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Netanyahu's real message to Congress: There will be no peace talks

OK, those words didn't come out of his mouth. But that's the practical meaning of Israeli Prime Minister Benjamin Netanyahu's speech to Congress this morning.

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Netanyahu's insistence that "in Judea and Samaria, the Jewish people are not foreign occupiers," won't have helped matters either. The UN and virtually every state views the West Bank (the biblical Judea and Samaria) to be occupied. While he's referring to Jews' religious claim on the area stemming from the Bible – a stance that receives strong support in Congress – Palestinians view that kind of language as highly insulting.

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The Palestinian disunity that has prevailed since Hamas won 2006 elections, with the Islamist group in charge of Gaza and Abbas' secular Fatah party in charge of the West Bank, has been one of Palestinians' major weaknesses. With Hamas completely outside the process, it was hard to see how Abbas and other Palestinian negotiators could deliver on any promises that they might make. But Netanyahu, who called Hamas a "Palestinian version of Al Qaeda," demanded today that the Palestinian leadership go back to square one on that issue.

Hamas certainly favors the use of violence against Israel, and is branded by both Israel and the US as a terrorist group. But it is a powerful, well-supported force in Palestinian society, and shares neither Al Qaeda's ideology nor its ultimate goals.

It's quite simply not possible to meaningfully negotiate a peace without finding a way to bring them along. Some had hoped their presence in a unity government while the PLO led peace talks would have been an acceptable compromise.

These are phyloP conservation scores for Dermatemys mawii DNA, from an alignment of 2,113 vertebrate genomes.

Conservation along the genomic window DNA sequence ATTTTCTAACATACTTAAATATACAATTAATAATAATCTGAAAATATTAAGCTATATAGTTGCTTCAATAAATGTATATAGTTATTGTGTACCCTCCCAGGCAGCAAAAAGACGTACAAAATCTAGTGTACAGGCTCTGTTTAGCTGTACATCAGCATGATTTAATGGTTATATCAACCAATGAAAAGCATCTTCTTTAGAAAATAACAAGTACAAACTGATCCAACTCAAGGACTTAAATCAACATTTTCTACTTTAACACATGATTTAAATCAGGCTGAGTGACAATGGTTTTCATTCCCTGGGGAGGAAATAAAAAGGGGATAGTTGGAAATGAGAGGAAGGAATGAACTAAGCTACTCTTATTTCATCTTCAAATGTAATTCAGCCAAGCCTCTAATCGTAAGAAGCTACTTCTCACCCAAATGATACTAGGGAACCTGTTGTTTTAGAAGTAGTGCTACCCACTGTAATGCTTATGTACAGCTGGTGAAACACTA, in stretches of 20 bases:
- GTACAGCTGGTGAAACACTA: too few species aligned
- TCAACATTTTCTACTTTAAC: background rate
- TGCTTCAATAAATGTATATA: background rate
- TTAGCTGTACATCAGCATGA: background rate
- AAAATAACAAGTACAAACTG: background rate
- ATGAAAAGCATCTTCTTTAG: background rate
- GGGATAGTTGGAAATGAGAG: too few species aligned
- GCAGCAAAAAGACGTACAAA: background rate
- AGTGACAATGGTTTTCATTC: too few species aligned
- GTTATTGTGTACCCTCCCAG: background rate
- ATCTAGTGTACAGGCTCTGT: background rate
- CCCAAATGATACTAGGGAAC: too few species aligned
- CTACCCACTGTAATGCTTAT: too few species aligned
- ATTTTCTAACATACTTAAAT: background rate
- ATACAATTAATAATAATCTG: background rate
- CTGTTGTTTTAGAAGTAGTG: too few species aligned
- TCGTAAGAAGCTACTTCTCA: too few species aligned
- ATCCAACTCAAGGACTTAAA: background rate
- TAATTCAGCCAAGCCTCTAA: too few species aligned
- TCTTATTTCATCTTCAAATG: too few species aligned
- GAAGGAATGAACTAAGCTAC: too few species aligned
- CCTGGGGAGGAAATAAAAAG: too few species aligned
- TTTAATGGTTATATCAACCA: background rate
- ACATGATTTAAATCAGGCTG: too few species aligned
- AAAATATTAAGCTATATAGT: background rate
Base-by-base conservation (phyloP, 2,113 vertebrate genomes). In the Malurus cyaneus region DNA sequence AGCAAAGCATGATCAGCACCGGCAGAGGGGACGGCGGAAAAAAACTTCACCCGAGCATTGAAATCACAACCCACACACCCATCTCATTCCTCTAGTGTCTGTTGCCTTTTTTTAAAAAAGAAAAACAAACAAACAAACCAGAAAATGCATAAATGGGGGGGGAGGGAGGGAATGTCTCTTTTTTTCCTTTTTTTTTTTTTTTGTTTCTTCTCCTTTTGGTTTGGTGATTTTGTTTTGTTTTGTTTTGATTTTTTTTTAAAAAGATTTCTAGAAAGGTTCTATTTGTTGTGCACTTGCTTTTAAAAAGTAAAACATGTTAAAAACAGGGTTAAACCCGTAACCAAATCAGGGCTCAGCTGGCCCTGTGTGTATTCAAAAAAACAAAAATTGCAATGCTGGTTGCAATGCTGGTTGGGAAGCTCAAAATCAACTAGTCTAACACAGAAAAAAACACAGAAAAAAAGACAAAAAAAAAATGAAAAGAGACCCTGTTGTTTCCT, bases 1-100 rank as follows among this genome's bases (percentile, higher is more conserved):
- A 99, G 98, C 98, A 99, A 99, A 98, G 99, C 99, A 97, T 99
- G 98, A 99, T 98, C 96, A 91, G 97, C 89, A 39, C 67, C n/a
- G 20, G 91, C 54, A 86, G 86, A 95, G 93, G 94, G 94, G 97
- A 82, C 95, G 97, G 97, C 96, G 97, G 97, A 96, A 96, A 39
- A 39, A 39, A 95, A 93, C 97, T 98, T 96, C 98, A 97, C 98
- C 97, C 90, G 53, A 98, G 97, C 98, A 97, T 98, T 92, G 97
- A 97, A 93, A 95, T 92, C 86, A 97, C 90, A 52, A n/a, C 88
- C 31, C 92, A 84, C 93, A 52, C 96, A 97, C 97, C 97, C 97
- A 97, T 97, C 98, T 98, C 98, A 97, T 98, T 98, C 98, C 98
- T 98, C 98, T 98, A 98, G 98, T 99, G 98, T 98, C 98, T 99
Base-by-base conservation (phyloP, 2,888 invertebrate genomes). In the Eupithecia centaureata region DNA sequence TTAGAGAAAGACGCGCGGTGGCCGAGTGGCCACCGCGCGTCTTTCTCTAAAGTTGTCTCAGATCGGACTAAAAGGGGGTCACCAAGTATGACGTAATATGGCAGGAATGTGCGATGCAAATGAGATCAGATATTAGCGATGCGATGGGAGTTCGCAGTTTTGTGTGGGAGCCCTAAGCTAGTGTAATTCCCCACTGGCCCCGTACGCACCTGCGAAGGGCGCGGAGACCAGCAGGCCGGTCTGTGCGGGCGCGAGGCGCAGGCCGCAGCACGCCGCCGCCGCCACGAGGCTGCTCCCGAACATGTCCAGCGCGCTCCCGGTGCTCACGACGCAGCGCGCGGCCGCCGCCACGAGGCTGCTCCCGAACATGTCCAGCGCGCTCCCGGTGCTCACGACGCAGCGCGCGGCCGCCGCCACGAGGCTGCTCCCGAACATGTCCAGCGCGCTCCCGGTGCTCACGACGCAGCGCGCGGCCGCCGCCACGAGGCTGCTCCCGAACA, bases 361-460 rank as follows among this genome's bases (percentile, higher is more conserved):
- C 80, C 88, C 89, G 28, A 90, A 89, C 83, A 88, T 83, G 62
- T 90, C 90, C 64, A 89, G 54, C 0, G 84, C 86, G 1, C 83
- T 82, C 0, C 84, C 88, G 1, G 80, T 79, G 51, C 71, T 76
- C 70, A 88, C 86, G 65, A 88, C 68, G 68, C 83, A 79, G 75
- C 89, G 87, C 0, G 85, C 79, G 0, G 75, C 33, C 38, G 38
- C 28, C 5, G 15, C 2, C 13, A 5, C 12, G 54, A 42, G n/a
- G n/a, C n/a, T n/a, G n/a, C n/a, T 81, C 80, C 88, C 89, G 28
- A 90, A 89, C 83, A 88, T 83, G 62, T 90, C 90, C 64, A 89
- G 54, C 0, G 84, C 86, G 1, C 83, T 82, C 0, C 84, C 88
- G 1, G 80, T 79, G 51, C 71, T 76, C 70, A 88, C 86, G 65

To be fair, the outlook for peace talks was grim before Netanyahu spoke. Neither Abbas nor other Palestinian leaders have been willing to give up their insistence that Israeli settlement expansion in occupied land stop before peace talks could resume. Just yesterday, Israel approved almost 300 new settlers homes in the West Bank.

But Netanyahu's words will have helped harden positions – at a time when President Obama is reaching out to Europe on Israel's behalf, urging states there not to sign on to the Palestinians' push for nationhood under UN auspices.

The idea has been warmly received in many European capitals, where diplomats reason that perhaps it's time for a unilateral solution to the mess in the Holy Land. Part and parcel with that effort comes an increasing framing of Israel as an illegitimate occupier who is being asked to withdraw to internationally recognized borders. Obama warned against efforts to "delegitimize" Israel at the end of last week.

Still, there are growing signs of impatience with Israel everywhere you look.

Carl Bildt, the Swedish foreign minister, took to Twitter after Netanyahu's speech. "Not easy to be optimistic about the prospects for peace in the Middle East after having heard PM Netanyahu's address to US Congress," he wrote.

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